Registered futures commission merchants, introducing brokers, commodity pool operators, and commodity trading advisors should implement procedures to comply with the new requirements.
With the recent launch of virtual currency futures contracts, futures regulators are increasingly focusing on transactions in virtual currency and derivatives on virtual currencies. A recent example is an investor advisory issued by the National Futures Association (NFA) on December 1 alerting the public to risks involved in trading in such instruments, and the recent issuance of notices to NFA member commodity pool operators (CPOs) and commodity trading advisors (CTAs) that execute a transaction involving any virtual currency or virtual currency derivative (such as futures, options, or swaps) on behalf of a commodity pool or managed account, NFA member introducing brokers (IBs) that solicit or accept orders for a virtual currency derivative, and NFA member futures commission merchants (FCMs) for which NFA is the designated self-regulatory organization (DSRO) that offer customers or non-customers (such as proprietary accounts) the ability to trade any virtual currency futures product.
NEW REPORTING REQUIREMENTS
NFA began imposing new reporting requirements on December 6 when it issued a notification to FCM member firms for which NFA is the DSRO (Covered FCMs) to immediately notify NFA should a Covered FCM determine to offer its customers or non-customers the ability to trade any virtual currency futures product. NFA subsequently issued notices to IBs, CPOs, and CTAs on December 14. In the IB notification, NFA alerted IB member firms to new initial and ongoing reporting requirements applicable to IBs that solicit or accept orders for a virtual currency derivative. On the same date, NFA issued a notification to CPO/CTA member firms requiring CPOs and CTAs to immediately notify NFA the first time that the CPO or CTA executes a transaction involving any virtual currency or virtual currency derivative on behalf of a pool or managed account and thereafter report, on a quarterly basis, information regarding such trading activity. The IB and CPO/CTA initial notice and quarterly report to NFA must be provided through the firm-level section of its annual questionnaire, which now includes the new questions set forth below.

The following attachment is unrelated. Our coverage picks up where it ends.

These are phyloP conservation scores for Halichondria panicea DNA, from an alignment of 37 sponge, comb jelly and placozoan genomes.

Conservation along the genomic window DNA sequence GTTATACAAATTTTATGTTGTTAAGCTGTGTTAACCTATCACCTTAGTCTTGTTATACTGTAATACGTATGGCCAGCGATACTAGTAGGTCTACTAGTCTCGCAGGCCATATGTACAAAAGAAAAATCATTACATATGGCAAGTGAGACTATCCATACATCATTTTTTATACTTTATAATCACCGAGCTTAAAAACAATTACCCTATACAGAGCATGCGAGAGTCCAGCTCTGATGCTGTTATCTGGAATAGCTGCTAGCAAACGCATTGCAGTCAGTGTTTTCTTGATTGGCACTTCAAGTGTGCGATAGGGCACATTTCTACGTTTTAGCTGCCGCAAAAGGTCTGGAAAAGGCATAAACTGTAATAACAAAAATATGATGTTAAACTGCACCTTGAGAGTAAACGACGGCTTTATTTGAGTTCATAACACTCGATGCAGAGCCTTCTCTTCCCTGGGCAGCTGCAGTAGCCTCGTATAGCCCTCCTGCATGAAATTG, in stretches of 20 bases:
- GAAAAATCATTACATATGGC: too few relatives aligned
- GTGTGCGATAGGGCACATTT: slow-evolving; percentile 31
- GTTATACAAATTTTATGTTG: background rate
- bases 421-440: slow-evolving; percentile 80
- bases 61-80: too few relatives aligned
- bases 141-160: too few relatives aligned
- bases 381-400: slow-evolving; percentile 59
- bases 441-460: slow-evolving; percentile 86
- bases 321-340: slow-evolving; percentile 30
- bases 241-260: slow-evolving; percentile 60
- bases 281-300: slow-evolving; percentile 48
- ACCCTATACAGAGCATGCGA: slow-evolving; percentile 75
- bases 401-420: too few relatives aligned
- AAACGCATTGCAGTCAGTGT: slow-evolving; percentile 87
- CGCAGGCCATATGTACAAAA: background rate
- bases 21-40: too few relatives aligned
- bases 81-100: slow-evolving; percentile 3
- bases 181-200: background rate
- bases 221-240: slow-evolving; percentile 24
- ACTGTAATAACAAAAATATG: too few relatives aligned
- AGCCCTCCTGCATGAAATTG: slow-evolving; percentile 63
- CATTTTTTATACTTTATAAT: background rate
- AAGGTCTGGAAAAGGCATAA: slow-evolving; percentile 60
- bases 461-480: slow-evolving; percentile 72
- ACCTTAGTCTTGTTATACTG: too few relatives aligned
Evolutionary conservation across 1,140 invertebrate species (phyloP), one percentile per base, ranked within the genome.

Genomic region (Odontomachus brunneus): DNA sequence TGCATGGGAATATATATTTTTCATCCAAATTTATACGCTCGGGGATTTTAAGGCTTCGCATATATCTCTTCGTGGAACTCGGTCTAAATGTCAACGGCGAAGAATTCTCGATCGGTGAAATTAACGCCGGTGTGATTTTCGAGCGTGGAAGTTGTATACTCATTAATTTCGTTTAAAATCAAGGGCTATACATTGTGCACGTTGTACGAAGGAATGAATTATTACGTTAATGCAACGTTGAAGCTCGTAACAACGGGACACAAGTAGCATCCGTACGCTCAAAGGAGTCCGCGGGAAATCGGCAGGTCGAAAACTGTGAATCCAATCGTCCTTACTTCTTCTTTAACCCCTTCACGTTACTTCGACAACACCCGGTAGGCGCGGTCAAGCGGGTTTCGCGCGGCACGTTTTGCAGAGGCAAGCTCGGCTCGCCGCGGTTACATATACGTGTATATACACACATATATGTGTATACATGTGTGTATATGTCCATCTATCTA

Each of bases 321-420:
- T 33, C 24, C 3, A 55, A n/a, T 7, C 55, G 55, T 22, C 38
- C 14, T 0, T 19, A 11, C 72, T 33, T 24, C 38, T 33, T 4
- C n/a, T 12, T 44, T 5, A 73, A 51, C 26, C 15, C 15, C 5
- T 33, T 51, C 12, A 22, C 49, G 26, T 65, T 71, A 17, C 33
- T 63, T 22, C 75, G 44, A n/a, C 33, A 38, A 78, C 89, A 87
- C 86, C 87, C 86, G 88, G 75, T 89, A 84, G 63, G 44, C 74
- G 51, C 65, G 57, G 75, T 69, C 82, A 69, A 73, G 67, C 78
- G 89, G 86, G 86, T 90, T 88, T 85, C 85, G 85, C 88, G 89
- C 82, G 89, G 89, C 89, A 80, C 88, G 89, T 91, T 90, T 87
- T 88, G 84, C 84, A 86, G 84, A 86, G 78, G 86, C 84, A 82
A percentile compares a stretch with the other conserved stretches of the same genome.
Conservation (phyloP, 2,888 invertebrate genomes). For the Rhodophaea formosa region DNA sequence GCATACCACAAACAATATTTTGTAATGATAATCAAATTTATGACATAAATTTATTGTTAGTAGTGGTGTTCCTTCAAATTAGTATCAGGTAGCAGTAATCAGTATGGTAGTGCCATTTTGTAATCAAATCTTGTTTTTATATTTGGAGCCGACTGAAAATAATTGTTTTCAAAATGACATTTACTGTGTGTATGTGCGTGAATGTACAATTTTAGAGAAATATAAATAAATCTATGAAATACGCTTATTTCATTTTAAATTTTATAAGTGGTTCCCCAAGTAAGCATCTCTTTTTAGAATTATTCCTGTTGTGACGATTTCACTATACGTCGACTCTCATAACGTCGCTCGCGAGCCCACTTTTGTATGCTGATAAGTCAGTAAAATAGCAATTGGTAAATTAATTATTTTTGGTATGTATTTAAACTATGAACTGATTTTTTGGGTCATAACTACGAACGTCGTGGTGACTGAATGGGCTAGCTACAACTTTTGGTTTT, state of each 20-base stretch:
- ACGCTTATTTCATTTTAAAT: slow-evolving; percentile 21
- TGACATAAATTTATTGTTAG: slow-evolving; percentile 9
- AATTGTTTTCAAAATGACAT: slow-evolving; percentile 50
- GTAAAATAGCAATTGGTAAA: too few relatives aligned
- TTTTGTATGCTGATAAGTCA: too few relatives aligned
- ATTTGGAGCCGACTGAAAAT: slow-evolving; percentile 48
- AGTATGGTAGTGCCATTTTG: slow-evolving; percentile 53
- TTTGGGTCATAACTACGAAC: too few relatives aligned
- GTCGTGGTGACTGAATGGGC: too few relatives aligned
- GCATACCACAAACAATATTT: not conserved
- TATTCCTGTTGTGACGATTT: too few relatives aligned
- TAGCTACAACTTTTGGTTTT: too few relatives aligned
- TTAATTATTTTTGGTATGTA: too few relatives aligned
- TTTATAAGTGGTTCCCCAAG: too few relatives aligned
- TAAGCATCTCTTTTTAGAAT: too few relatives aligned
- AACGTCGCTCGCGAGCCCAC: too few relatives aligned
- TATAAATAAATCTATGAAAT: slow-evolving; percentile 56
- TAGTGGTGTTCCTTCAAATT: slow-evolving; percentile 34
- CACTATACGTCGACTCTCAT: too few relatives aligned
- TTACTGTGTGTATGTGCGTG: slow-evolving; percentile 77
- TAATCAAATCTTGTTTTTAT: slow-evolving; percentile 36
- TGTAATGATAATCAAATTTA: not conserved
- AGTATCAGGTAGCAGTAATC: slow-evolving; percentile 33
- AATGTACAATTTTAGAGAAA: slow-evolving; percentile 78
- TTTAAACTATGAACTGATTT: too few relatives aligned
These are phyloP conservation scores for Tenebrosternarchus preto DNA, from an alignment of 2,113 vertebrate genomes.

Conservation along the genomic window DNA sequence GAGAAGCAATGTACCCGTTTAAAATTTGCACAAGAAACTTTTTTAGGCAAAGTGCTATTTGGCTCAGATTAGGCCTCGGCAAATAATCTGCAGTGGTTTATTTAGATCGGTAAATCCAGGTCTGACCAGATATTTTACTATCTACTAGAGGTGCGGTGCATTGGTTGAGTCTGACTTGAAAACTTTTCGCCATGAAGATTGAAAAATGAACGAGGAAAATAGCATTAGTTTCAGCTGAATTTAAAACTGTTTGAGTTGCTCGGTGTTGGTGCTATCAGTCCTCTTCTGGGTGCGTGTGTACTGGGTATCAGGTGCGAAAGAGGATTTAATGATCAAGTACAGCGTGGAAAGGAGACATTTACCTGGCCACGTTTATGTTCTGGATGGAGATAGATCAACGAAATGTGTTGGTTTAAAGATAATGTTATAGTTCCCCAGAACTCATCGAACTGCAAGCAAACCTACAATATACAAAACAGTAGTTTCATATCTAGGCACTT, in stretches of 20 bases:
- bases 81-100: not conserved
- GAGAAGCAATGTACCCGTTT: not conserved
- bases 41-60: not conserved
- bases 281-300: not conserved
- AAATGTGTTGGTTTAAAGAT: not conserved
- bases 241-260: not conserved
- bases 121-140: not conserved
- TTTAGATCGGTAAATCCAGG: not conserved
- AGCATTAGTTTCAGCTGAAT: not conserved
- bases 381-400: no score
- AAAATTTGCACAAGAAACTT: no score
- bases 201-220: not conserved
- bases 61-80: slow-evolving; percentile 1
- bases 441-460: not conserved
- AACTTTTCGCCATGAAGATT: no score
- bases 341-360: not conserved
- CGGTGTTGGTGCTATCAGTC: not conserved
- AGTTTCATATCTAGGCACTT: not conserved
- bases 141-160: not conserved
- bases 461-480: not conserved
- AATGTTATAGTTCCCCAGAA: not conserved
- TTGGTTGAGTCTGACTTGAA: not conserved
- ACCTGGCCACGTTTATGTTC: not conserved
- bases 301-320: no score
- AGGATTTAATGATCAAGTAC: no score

Initial Notification to NFA
A Covered FCM must immediately notify NFA if the FCM determines to offer its customers or non-customers the ability to trade any virtual currency futures product. NFA explains that Covered FCMs “should email this notification to their NFA examination manager.”
An IB, CPO, or CTA making an initial notification to NFA about its activities in virtual currency markets must answer the following questions by updating its annual questionnaire:
- Does your firm solicit or accept orders involving a virtual currency derivative (e.g., a bitcoin future, option, or swap)?
- Does your firm operate a pool that has executed a transaction involving a virtual currency (e.g., bitcoin)?
- Does your firm operate a pool that has executed a transaction involving a virtual currency derivative (e.g., a bitcoin future, option, or swap)?
- Does your firm offer a trading program for managed account clients (other than a pool you reported under the CPO questions) that has engaged in any transaction involving a virtual currency (e.g., bitcoin)?